Greensboro-based The Fresh Market is hitting the brakes on its expansion.
In an email Thursday, the upscale grocery chain told the Observer that it will not be opening any new stores this year despite previously announced expansion plans.
The Fresh Market has six stores throughout Charlotte. One is under construction in the Strawberry Hill development in south Charlotte and will be the replacement location of the Fresh Market nearby that has remained open during construction. It’s unclear what Fresh Market will do with the Strawberry Hill location, but the store’s landlord expects it to open as planned.
But Scott Duggan, a Fresh Market senior vice president, said that the company will not comment on individual properties or leases at this time.
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“At present, the company believes the most efficient growth vehicle is to focus on improving core operations within its existing footprint, so it has decided not to open any previously announced new stores for 2018,” Duggan said in an email.
“Our focus remains on strengthening and growing our in-store operations, guest service program, merchandising selections, future offerings and, of course, our team members, as well as planning and executing new store openings after 2018.”
Shelly Johnson of Charlotte-based MPV Properties said that “nothing that we’ve seen has indicated they are slowing down the development of their new store” at Strawberry Hill.
It’s unclear how many stores are affected by Fresh Market’s decision. But media reports indicate the company had stores planned in Cape Coral, Fla. and Holly Springs (near Raleigh), among other locations.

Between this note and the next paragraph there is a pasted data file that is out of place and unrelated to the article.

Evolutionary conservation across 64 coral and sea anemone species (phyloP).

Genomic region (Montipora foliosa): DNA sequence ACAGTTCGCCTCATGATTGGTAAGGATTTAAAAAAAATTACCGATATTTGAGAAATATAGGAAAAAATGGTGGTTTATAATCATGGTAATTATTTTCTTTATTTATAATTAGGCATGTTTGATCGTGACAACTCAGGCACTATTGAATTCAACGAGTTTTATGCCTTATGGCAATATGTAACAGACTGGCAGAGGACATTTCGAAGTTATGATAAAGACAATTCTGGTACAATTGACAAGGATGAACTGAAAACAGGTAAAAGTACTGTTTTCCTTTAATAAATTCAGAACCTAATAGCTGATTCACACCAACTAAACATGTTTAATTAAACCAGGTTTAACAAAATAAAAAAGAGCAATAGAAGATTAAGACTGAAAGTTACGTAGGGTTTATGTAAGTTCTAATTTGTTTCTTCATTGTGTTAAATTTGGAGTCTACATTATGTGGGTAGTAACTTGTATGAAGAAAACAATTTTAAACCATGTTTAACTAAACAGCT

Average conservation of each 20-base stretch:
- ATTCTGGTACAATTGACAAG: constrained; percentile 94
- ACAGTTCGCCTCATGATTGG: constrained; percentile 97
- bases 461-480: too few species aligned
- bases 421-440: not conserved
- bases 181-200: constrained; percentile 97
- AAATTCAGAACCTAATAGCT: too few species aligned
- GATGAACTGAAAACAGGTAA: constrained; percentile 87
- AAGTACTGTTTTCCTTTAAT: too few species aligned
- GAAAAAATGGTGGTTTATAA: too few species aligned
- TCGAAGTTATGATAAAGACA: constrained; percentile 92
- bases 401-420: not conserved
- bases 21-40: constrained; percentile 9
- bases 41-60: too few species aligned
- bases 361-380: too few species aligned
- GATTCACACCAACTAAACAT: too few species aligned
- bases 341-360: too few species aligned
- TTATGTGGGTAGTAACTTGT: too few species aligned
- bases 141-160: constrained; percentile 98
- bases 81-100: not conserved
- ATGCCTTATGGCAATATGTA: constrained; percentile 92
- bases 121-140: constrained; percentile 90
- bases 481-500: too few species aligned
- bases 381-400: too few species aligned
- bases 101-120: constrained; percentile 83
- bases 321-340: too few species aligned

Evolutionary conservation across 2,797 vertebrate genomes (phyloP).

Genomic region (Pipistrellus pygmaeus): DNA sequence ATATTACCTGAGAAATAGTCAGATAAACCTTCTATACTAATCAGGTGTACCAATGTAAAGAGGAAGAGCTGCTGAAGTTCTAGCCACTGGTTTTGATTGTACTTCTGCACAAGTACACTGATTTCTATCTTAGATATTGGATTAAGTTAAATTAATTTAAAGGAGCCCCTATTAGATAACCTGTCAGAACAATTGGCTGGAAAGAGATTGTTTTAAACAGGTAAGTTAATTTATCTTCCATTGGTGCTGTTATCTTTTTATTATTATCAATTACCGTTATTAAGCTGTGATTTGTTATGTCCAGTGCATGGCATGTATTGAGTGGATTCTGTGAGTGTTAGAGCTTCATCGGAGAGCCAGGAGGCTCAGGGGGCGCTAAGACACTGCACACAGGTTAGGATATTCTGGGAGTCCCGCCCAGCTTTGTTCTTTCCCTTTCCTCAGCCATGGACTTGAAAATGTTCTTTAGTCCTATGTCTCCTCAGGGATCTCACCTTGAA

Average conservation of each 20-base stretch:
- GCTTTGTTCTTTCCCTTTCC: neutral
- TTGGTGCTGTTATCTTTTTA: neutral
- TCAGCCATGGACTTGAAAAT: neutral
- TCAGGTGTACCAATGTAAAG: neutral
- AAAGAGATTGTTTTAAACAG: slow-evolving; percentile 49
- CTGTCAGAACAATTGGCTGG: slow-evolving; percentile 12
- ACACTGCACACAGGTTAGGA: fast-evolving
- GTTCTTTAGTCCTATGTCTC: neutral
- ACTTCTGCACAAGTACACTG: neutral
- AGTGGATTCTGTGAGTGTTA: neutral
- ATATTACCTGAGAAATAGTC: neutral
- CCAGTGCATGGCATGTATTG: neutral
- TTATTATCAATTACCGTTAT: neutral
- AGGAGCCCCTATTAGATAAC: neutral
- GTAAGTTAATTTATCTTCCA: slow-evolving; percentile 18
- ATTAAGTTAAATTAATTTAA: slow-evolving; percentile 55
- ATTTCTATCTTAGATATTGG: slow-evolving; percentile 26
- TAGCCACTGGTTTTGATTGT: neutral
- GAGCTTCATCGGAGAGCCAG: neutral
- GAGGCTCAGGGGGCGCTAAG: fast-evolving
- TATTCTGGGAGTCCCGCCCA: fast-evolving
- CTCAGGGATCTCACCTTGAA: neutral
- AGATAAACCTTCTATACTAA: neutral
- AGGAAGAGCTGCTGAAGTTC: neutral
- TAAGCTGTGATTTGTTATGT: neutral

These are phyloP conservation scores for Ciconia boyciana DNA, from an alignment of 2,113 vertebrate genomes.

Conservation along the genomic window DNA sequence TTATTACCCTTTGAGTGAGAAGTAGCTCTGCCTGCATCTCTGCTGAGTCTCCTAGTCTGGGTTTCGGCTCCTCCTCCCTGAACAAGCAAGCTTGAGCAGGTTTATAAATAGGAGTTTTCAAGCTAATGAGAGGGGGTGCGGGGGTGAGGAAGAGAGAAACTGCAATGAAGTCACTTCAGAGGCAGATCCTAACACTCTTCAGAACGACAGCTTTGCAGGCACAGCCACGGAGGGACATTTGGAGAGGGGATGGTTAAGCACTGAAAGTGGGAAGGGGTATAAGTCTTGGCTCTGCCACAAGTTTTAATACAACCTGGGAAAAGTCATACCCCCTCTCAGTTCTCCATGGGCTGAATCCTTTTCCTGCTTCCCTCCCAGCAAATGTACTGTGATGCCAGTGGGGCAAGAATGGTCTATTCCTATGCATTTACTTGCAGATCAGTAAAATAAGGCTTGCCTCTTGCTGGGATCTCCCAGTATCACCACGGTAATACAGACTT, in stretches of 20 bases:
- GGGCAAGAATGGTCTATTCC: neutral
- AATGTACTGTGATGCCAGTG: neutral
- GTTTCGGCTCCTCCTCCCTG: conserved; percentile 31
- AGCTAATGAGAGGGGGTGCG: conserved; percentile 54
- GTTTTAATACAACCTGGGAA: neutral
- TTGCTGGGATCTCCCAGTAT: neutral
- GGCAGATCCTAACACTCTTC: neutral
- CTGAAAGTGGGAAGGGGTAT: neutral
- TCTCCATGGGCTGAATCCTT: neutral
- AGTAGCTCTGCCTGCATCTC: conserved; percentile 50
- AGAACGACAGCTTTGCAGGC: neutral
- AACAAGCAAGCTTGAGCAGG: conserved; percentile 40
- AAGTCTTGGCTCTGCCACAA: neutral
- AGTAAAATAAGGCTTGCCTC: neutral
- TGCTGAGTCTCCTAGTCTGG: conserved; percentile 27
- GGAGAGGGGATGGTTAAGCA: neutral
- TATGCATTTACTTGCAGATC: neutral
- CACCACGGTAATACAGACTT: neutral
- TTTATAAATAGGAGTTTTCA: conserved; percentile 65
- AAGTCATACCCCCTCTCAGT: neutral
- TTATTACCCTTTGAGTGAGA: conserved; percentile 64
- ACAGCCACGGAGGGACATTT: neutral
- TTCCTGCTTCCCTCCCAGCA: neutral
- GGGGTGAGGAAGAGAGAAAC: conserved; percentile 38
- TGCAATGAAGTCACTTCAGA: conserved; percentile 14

According to Planned Grocery, a service that tracks grocery store development, Fresh Market has 12 stores in development: four under construction; five planned, meaning they have signed leases with developers; and three proposed stores in pre-development.
Fresh Market’s slowed expansion comes at a time when grocery competition in Charlotte is intensifying among high-end and discount grocers alike. The German grocer Lidl similarly is slowing its pace of growth, which affects at least two Charlotte-area stores.
Fresh Market commands a small percentage (0.9 percent) of Charlotte’s grocery sales, making it the area’s No. 17 grocery by market share, right behind Whole Foods, according to sales-tracking firm Chain Store Guide.
Fresh Market went public in 2010 but later sold itself in March 2016 to Apollo Global Management for $1.36 billion. A few months later, the company announced plans to lower prices, boost its selection of groceries and introduce new in-store features, such as new sampling stations.
Last year, Fresh Market closed five stores in New Jersey, New York, Virginia, Florida and Illinois, according to Supermarket News. In 2016, the upscale grocer closed 18 stores, all of which were in Texas, Iowa, Missouri and Kansas.